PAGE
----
Wonderful End To Exceptional Birding Season

News update: 8th March

Sabi Sabi is famous not only for its exceptional sightings of the Big 5, but also for the quality and variety of birdlife which can be seen here. Twitchers from all over the world “flock” to the area, avidly training binoculars onto the trees, bushes and sky, hoping to add a lifer or two to their list of birds positively identified. The reserve is home to close to 350 bird species, many of them rare or endangered. Rangers place much emphasis in identifying birds and introducing novices to the joy of birdwatching and are really gratified when their guests start spotting birds as keenly as they spot animals. Guides for whom ornithology is a passion are able to identify birds not only by sight but also by their unique calls and songs.


The sighting of four very rare bird species on the Sabi Sabi Reserve was a fitting end to an exceptional season of bird watching. Guides and guests were lucky enough to see the Bat Hawk, Pennant Winged Nightjar, Corn Crake and an African Rail in January and February. It was the first time in many years that a Bat Hawk has been seen here. Birdwatchers will jump at the chance of seeing this amazing crepuscular raptor swooping through the air at high speed as it hunts at dusk.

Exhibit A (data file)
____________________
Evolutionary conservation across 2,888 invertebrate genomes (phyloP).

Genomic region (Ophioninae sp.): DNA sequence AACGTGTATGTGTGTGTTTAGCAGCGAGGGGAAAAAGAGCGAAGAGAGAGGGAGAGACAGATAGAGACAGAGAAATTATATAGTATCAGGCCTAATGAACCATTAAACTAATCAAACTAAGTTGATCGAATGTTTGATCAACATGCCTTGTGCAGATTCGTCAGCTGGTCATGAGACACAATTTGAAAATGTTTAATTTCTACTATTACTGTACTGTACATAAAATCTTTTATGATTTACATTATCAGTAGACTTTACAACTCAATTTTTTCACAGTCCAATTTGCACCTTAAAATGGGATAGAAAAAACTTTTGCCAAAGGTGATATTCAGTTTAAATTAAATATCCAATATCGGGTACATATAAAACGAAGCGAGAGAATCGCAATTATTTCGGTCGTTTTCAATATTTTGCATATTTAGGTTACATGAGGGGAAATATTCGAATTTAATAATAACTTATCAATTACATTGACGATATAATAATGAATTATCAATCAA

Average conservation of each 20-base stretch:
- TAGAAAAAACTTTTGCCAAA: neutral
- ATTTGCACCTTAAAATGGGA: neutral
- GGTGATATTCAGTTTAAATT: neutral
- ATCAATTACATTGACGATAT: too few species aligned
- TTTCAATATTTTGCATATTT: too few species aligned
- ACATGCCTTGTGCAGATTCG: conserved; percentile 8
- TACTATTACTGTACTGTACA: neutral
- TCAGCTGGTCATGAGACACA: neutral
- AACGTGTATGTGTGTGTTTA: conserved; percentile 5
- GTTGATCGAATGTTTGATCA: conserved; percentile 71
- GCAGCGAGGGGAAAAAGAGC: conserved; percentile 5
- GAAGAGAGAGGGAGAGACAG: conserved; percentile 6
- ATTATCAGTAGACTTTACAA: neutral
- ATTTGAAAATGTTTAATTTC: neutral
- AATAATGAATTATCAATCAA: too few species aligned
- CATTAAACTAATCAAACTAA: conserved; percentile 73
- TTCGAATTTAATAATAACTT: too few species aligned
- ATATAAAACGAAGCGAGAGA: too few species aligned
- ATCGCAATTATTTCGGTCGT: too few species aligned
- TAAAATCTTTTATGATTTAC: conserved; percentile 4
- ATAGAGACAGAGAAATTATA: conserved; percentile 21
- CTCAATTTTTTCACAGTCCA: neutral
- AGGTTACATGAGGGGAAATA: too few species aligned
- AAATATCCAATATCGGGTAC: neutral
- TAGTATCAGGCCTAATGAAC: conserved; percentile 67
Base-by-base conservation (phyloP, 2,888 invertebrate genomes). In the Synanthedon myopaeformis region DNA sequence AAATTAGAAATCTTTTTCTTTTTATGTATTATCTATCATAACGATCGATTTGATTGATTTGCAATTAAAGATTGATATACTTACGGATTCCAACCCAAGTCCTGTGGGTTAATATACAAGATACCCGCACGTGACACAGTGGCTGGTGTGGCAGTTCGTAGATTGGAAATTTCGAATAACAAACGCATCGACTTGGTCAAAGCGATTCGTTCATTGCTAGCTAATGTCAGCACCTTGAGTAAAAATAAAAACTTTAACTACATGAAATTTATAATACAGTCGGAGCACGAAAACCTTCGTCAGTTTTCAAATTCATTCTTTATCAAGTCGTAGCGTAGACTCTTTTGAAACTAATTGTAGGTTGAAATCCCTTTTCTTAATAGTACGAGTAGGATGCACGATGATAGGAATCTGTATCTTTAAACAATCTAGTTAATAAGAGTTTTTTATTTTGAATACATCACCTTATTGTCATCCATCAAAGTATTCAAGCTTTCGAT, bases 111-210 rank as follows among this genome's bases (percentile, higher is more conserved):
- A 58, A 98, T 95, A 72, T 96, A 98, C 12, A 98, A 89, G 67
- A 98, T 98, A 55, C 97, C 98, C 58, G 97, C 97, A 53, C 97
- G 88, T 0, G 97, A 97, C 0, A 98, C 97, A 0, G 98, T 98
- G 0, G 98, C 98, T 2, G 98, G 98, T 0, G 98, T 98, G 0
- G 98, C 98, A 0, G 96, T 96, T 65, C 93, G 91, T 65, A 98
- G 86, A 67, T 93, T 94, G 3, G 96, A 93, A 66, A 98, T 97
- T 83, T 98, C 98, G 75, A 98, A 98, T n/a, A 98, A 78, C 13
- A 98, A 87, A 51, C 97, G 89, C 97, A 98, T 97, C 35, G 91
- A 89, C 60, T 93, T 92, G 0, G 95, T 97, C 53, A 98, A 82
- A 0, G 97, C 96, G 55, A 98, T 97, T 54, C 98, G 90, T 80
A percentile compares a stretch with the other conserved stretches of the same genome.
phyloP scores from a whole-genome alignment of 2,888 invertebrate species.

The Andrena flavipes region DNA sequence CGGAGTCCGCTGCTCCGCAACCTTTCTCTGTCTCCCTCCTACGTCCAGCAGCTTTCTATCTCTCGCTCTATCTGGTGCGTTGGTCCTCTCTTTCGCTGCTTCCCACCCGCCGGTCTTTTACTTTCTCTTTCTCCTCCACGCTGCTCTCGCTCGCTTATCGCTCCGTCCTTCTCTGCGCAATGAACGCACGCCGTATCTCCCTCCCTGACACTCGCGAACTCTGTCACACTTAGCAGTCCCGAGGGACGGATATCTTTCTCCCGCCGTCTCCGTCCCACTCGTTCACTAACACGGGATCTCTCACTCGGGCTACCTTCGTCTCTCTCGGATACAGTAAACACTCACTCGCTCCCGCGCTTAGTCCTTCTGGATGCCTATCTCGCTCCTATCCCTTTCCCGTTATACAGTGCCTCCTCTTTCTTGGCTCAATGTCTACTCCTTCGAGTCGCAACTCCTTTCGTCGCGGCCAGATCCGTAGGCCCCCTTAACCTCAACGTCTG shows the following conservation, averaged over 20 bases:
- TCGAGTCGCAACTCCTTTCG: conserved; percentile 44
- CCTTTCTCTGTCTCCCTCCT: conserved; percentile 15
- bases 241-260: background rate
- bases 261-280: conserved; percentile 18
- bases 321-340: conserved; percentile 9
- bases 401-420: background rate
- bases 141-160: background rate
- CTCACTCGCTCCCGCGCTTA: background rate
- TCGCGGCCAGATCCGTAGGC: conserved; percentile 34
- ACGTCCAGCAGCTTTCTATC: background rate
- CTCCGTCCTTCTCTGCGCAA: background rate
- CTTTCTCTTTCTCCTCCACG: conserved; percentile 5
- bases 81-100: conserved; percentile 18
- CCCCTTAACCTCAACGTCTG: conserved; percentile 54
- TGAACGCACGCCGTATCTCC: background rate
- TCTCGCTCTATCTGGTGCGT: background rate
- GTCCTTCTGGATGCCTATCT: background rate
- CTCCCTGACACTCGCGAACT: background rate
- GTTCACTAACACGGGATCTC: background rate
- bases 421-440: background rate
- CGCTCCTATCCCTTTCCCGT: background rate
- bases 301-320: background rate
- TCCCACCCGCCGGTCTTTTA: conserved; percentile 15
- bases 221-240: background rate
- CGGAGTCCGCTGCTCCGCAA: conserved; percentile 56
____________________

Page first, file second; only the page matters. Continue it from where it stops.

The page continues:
Now, with the summer birding season coming to an end, the migratory species are preparing for their journey to warmer climates. Just as the sight of a Wahlberg’s Eagle or Woodlands Kingfisher signals the start of spring, so is their absence a sure harbinger of winter. While the summer months are filled with a riotous dawn bird chorus, winter has its special bird moments as well. The bare winter trees are a majestic backdrop for breath-taking raptor sightings and the glory of brilliant plumage against dark barked silhouettes.


Several inter-continental migrants travel thousands of kilometres to Europe and Asia, living a winterless existence, while some migrate just to Northern Africa. Huge flocks of some species can be seen annually, using landmarks, the sun, stars and possibly the earth’s magnetic field to navigate their route. It is mainly insect-eaters and wading birds that migrate, while fruit eaters are generally yearlong residents and seed-eaters follow a more random pattern. Just less than half of all the species at Sabi Sabi migrate in some form.


Sabi Sabi has a very comprehensive bird sighting list posted on its website which is updated each month, allowing followers to map the progress of the seasons and the resultant bird sightings. Click here to see the latest Sabi Sabi bird sightings.